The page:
While globalization and regulations regarding freedom of movement will limit FIFA’s efforts to effect change, it knows it has to take steps to quell the talent drain in Africa and South America.
FIFA must also ‘encourage’ rich clubs to invest in home-grown talent rather than simply spending their way to success.
Blatter has already had to play down calls for a boycott of the 2018 World Cup in Russia by black players following racist abuse directed at players, while clubs across Europe have been subject to investigations concerning racist behavior by fans.
UEFA has handed out fines and fan bans but seems unable to put a stop to the problem, and national associations seem reluctant to get tough with clubs whose fans persistently break racism and discriminatory rules.
In South America, shocking scenes of fan violence have blighted the game in Brazil, Uruguay and Argentina in recent years.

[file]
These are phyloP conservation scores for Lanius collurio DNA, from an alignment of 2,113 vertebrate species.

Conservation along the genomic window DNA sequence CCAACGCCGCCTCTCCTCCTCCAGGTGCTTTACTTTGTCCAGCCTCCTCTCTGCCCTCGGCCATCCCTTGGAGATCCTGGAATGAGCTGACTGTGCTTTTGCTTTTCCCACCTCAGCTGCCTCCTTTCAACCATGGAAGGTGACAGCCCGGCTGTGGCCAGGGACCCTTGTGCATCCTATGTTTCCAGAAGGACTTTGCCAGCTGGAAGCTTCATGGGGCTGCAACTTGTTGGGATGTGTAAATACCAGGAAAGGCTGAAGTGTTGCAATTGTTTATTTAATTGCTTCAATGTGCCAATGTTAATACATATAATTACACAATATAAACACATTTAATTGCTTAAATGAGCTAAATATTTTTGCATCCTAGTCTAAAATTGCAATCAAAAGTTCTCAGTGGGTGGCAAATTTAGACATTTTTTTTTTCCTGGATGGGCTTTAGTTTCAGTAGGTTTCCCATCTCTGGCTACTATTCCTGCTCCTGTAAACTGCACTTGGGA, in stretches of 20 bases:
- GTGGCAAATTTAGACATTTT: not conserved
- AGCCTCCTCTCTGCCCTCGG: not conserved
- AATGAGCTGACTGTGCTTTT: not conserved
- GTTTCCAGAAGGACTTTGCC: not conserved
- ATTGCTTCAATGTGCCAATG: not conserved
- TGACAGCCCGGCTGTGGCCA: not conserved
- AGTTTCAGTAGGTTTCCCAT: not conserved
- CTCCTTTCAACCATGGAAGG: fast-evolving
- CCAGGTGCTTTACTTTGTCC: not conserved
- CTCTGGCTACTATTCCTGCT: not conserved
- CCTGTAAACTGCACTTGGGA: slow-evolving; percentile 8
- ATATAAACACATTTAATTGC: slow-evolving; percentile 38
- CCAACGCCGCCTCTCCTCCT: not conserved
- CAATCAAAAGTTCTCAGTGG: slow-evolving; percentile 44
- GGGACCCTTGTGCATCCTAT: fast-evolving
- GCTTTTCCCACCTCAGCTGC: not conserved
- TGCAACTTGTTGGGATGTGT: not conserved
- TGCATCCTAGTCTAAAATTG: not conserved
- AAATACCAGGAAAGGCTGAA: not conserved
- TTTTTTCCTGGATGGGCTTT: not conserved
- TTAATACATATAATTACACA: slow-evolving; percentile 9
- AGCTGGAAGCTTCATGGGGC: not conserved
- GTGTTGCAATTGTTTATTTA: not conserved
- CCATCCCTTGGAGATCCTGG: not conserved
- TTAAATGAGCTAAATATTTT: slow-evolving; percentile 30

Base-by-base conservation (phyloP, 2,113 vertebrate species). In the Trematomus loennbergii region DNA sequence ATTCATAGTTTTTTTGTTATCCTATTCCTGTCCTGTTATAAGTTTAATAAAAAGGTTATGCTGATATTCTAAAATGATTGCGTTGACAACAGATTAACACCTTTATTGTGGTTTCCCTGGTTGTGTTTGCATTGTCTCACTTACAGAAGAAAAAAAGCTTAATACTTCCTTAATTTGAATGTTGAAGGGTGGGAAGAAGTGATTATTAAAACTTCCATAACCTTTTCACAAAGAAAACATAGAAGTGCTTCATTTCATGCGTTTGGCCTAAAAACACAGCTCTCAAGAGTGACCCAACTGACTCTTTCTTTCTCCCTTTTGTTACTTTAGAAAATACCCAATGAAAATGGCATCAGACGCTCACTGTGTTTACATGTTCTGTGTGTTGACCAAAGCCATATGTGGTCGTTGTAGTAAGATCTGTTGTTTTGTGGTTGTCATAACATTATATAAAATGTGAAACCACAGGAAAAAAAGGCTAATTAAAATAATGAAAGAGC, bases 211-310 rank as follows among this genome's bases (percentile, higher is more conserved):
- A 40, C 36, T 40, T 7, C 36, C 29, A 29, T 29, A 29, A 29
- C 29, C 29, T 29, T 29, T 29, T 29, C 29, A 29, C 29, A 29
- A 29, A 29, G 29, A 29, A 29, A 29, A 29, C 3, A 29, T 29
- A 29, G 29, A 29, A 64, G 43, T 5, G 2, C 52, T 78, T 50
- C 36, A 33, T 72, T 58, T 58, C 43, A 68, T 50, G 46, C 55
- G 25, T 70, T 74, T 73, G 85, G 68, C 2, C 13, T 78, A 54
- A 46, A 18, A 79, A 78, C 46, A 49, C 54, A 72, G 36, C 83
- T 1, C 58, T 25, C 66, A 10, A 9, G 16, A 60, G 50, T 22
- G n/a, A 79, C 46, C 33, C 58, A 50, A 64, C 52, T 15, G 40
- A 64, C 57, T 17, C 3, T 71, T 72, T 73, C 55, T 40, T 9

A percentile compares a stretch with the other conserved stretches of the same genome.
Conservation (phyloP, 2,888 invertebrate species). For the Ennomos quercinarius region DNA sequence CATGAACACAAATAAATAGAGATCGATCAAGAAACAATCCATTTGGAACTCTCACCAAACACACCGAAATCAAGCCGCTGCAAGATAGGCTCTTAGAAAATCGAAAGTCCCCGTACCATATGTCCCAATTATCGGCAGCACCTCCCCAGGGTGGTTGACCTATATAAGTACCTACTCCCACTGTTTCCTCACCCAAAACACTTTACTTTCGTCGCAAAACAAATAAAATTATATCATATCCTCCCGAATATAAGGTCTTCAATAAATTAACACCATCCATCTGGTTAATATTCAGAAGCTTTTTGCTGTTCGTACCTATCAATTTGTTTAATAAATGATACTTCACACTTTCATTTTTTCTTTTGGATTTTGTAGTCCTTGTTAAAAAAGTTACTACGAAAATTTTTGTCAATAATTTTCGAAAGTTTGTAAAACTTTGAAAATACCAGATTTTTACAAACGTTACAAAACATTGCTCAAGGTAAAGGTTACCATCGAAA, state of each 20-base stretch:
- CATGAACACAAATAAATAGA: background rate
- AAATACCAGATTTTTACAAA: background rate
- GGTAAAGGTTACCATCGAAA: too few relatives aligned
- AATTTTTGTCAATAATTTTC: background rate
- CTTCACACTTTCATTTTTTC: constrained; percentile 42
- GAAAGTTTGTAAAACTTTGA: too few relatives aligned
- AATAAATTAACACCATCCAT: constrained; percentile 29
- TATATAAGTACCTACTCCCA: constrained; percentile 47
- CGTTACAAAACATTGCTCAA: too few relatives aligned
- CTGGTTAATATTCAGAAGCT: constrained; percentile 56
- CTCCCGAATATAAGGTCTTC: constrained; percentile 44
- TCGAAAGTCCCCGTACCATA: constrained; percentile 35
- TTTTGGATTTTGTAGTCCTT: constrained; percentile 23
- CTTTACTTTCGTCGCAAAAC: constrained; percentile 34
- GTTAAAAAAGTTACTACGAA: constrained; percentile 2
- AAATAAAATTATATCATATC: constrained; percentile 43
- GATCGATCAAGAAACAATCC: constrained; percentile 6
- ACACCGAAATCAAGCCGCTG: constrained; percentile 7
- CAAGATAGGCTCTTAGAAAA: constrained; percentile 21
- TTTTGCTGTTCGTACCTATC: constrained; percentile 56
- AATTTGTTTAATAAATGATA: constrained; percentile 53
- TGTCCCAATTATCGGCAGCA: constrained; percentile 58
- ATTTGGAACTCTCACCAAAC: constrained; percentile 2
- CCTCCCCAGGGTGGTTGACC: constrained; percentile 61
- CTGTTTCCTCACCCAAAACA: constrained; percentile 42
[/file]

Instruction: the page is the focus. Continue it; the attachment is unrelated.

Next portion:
At the end of last year, television pictures showed dozens of fans fighting on the terraces at a Brazilian championship, interrupting play for more than one hour and leaving at least three people reportedly hospitalized in serious condition.
FIFA will also have to find a way to accommodate the growing power of African and Asian football confederations and their increasing desire for more places at the World Cup.
Since the finals format is unlikely to stray from 32 teams, those places are probably going to have to come from Europe or South America, which would be fiercely resisted by those confederations.
Calendar conflict between club and international soccer is also likely to be high on the agenda during the next FIFA term.
Compiled by Peter Rutherford; Editing by Mike Collett and Justin Palmer